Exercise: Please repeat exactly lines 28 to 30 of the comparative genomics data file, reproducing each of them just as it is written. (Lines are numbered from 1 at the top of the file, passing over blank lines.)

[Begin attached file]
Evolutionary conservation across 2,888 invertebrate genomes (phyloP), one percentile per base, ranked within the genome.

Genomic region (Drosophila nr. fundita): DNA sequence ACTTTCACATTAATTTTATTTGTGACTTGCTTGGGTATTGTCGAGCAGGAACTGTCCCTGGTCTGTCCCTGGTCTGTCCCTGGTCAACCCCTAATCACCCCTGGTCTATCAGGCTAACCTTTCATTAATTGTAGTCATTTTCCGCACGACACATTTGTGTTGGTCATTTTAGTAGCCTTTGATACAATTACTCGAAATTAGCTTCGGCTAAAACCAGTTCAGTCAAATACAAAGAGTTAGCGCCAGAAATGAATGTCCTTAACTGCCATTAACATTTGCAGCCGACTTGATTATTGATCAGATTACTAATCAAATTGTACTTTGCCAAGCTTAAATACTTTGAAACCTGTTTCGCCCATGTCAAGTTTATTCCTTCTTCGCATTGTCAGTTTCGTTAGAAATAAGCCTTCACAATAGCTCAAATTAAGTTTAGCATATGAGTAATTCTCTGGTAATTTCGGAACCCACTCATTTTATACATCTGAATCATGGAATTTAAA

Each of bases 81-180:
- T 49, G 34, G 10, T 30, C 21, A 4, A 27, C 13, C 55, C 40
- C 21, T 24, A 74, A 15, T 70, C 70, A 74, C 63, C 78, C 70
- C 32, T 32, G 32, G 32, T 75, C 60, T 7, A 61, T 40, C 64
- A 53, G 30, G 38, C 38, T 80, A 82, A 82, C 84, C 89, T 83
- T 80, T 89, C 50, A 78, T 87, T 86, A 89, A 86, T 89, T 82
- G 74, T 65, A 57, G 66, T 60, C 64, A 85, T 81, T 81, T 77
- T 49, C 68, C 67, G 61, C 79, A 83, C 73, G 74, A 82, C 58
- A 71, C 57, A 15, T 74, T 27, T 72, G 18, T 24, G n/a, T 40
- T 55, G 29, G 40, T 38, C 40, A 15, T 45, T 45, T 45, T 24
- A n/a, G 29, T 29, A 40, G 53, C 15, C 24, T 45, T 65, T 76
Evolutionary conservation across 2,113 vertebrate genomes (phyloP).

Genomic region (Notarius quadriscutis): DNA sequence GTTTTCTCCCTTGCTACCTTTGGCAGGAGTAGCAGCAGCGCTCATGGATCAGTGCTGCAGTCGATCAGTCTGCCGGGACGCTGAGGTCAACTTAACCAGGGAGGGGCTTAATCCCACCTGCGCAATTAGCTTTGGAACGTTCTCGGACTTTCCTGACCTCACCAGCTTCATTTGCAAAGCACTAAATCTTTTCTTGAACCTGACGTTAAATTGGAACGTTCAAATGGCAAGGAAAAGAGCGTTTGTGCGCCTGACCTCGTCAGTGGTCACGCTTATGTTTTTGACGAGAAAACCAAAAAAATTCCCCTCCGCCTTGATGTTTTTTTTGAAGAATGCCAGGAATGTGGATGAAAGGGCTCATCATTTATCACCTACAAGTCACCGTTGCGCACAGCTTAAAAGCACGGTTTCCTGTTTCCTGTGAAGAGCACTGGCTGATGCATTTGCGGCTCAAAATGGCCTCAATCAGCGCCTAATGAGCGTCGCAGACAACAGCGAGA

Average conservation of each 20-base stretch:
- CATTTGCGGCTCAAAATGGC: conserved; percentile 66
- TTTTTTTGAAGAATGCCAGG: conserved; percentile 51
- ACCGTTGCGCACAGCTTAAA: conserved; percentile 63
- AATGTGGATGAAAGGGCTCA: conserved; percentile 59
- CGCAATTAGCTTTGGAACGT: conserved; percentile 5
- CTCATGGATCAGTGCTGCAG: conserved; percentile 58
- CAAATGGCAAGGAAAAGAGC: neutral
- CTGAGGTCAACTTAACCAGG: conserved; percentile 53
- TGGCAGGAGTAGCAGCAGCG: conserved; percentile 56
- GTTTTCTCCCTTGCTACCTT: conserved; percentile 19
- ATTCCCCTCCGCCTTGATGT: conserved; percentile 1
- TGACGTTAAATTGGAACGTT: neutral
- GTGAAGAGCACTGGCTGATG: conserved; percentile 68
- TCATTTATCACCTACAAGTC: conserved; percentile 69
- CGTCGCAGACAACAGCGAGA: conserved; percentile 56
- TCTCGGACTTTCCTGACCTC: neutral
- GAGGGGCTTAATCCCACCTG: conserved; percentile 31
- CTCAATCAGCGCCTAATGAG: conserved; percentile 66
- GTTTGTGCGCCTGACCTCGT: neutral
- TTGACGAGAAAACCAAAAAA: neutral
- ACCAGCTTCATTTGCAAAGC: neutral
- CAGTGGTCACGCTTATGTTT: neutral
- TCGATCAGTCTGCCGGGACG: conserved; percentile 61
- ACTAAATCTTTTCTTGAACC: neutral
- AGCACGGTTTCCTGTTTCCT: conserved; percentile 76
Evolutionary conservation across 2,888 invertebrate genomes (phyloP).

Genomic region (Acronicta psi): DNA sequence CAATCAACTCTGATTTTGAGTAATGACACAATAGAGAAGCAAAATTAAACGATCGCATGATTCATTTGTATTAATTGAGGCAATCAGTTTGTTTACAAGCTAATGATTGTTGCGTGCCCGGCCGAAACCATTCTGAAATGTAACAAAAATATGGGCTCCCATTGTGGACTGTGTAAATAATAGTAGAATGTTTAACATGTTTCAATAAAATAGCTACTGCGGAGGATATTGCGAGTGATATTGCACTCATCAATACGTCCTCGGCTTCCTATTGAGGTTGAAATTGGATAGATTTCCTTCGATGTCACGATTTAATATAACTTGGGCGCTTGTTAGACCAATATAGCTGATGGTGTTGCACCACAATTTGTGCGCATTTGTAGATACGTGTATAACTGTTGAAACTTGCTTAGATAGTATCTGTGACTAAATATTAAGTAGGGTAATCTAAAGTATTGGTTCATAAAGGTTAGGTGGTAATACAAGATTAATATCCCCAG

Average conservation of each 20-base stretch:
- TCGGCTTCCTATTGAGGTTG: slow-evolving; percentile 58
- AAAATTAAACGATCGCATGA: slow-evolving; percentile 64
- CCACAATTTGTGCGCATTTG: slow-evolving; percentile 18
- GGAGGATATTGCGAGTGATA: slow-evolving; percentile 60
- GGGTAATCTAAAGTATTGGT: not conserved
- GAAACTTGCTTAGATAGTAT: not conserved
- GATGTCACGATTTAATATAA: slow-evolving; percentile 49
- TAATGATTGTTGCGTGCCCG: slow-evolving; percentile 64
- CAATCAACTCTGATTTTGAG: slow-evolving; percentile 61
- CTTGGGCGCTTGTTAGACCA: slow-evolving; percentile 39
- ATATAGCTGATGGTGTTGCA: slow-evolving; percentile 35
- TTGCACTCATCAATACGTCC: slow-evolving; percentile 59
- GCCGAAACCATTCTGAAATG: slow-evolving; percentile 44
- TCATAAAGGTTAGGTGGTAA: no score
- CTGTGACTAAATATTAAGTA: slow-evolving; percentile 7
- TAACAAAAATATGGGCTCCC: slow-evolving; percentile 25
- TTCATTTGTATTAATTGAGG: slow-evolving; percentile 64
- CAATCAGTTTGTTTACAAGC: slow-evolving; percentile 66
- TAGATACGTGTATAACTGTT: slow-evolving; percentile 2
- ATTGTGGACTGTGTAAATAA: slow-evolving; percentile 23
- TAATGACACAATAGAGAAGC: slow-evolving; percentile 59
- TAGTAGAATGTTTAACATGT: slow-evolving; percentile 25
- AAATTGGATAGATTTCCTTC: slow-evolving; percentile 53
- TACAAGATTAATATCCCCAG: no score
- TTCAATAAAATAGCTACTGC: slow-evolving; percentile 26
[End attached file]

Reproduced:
- TGACGTTAAATTGGAACGTT: neutral
- GTGAAGAGCACTGGCTGATG: conserved; percentile 68
- TCATTTATCACCTACAAGTC: conserved; percentile 69